A very natural response here is to say that the absence of material things makes God out to be a deceiver, much like Descartes’ ‘evil demon’. After all, it sure looks like there are material beings like chairs, desks and trees. Would a perfect God make the world look material when it isn’t? But Berkeley can easily respond that our belief in material beings is our fault, not God’s, for jumping to conclusions about the causes of our experiences. If we were more careful, we would correctly conclude that material beings don’t exist (in the words of a famous Bengali polymath, ‘we read the world wrong and say that it deceives us’).
This problem, I think, is an excellent opportunity for Christians to check whether we have a solid, biblically-grounded theology of creation. If we do, we will easily spot the error in Berkeley’s crucial description of matter as a needless, “lifeless, inactive instrument”. Berkeley assumes that the material world’s value, if it has any at all, would be as a tool for causing the existence and character of our experience. Not so for Scripture. Genesis has God creating the natural world and declaring it to be good, well before humans even enter the picture. The final act of the book of Job (38-41) has God poetically confront Job with his utter finitude and insignificance relative to the cosmos. Fascinatingly, in describing the wonders of the natural world, God repeatedly insists that Job, as a human, has not seen such wonders:
" Where were you when I laid the earth’s foundation?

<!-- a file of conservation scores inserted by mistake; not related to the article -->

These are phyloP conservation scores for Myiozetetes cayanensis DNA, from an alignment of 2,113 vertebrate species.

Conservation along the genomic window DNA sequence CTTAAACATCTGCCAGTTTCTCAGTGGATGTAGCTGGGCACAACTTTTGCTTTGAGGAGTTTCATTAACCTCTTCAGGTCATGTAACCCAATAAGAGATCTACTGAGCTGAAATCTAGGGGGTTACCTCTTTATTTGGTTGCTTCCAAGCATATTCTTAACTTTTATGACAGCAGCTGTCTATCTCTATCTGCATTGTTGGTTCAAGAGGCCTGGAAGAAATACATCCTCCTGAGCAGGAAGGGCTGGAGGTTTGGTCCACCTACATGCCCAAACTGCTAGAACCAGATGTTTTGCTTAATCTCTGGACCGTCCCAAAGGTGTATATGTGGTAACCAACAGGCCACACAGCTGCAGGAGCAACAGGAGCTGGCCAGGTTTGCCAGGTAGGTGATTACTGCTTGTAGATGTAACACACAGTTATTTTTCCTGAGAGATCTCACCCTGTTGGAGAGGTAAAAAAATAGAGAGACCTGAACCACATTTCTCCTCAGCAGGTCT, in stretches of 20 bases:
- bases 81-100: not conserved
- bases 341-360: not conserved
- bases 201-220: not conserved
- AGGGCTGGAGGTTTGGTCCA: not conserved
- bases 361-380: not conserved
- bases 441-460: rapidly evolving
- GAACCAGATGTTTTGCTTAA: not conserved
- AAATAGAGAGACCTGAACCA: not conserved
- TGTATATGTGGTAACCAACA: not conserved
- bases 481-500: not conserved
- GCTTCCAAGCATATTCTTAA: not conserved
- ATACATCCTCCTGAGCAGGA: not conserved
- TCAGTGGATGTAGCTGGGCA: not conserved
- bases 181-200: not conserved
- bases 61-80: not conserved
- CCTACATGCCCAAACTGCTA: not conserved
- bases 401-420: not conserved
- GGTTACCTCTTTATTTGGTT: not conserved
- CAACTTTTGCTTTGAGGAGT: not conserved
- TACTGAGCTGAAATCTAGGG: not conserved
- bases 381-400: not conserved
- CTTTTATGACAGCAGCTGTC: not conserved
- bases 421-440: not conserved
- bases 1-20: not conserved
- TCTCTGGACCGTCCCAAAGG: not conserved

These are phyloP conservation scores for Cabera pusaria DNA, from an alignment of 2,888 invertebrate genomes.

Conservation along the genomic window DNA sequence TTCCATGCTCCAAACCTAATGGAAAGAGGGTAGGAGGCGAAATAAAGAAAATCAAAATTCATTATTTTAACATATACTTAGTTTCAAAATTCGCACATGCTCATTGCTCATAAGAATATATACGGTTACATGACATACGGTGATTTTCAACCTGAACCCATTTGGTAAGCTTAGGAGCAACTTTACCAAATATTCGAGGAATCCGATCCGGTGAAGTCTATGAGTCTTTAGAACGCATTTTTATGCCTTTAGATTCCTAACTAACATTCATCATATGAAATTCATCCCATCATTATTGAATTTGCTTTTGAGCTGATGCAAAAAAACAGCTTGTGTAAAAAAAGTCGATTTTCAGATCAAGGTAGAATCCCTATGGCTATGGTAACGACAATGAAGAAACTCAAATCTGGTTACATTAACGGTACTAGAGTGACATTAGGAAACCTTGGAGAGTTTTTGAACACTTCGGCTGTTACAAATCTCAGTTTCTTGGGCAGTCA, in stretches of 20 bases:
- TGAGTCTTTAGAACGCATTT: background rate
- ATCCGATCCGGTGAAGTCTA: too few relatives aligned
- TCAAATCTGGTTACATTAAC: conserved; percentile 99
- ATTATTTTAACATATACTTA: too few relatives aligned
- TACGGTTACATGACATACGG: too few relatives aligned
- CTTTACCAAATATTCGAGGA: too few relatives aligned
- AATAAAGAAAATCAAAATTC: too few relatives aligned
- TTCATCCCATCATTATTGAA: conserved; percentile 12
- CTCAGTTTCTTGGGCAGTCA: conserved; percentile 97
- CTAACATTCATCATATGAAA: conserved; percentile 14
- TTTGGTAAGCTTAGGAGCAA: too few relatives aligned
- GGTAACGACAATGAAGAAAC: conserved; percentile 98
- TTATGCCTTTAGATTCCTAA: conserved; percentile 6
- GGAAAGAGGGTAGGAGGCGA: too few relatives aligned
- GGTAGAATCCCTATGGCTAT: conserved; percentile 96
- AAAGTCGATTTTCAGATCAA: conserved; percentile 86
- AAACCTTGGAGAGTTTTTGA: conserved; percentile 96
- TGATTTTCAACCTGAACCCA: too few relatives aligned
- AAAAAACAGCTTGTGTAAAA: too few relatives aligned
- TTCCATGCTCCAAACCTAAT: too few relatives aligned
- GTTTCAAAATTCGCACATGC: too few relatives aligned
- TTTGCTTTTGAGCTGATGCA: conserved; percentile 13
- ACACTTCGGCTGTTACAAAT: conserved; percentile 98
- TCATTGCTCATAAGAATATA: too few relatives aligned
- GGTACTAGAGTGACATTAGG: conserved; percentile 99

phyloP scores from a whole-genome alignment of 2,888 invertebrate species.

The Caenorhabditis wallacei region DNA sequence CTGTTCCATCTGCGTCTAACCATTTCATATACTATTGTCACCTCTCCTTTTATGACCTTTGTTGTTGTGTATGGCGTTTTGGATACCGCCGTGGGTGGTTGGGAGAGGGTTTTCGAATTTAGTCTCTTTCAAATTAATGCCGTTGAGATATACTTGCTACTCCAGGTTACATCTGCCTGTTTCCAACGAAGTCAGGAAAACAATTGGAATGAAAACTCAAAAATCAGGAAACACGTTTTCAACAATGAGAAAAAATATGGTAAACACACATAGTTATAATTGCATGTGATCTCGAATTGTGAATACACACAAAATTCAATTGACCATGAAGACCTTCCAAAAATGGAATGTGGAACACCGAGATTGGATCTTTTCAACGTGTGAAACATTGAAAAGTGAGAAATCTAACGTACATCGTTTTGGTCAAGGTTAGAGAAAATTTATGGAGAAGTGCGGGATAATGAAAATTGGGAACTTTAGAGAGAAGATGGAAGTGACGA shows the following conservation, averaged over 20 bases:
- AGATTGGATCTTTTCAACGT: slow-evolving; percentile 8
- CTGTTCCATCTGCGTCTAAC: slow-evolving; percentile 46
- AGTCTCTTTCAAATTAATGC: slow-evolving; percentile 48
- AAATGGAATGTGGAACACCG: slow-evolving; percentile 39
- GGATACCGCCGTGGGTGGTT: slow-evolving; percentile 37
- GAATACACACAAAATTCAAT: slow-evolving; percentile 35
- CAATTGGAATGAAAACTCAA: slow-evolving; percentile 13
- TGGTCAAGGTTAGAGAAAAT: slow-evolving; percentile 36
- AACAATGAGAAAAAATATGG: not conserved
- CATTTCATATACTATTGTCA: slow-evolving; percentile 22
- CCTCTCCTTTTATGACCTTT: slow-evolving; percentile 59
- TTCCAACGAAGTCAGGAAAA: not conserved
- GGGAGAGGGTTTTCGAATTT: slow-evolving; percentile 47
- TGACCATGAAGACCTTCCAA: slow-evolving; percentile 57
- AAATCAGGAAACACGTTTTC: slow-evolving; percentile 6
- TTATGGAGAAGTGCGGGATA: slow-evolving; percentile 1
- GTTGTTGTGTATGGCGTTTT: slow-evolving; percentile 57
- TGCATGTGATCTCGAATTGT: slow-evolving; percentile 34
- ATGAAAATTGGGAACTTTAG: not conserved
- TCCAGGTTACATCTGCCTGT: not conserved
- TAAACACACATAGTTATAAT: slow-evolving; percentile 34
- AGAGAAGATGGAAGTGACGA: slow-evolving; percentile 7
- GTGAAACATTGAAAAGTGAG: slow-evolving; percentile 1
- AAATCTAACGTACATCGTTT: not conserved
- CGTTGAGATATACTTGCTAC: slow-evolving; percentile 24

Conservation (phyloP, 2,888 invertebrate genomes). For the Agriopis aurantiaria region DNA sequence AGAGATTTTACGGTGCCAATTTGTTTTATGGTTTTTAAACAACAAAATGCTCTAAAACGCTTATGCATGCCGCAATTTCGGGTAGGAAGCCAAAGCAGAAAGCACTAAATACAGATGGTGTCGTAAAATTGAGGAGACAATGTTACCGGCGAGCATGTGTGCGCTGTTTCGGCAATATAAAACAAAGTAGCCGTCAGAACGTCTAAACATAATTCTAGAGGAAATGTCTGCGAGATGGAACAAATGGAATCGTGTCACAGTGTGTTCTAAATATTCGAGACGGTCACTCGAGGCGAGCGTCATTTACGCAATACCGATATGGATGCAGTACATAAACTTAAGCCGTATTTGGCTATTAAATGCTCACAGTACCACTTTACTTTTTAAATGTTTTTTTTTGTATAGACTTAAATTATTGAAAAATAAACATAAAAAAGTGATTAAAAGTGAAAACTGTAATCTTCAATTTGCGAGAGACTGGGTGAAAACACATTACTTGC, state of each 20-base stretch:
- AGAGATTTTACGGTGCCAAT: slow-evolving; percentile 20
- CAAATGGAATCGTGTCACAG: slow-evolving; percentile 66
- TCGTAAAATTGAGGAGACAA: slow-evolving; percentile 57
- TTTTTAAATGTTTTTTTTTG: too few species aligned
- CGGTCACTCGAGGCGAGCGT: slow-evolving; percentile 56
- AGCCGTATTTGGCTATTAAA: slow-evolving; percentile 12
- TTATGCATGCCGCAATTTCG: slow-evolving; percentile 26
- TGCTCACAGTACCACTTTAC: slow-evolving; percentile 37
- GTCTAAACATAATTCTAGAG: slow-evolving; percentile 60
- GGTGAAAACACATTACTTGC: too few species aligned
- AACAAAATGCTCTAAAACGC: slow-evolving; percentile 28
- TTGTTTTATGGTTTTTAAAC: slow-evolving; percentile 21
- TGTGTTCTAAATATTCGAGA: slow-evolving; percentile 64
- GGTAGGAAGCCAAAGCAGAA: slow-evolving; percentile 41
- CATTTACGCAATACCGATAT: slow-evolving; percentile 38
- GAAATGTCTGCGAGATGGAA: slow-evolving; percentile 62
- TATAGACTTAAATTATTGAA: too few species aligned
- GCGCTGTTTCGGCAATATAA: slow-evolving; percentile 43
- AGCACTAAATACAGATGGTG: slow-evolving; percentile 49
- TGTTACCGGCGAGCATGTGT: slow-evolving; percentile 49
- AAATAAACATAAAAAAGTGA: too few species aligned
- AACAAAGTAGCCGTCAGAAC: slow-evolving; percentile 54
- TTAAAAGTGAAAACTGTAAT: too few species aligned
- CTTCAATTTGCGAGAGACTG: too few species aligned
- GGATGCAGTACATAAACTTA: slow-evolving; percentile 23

“Have you journeyed to the springs of the sea or walked in the recesses of the deep? "Have the gates of death been shown to you? Have you seen the gates of the deepest darkness?
" Have you entered the storehouses of the snow or seen the storehouses of the hail?
The list goes on. One cannot escape the sense that, in this passage, the natural world has a life of its own, independently of Job's experience. Certainly, idealists like John Foster are right in saying that this world is a 'world for us' (2008, see link above), but it is more than that. The natural world has value in its own right, as a divine work of art only partially perceived by us humans. This, I think, is the proper response of anyone well acquainted with Scripture's account of creation -- to say nothing of its doctrine of the incarnation, which has God literally become decidedly material flesh.
If we see this, we will not be perplexed by the specter of idealism, or speechless when asked why God would create dinosaurs long before humans were around to perceive them (again, I speak from experience).
Berkeley, G., & Ayers, M.R. (1975). Philosophical works. London: Dent.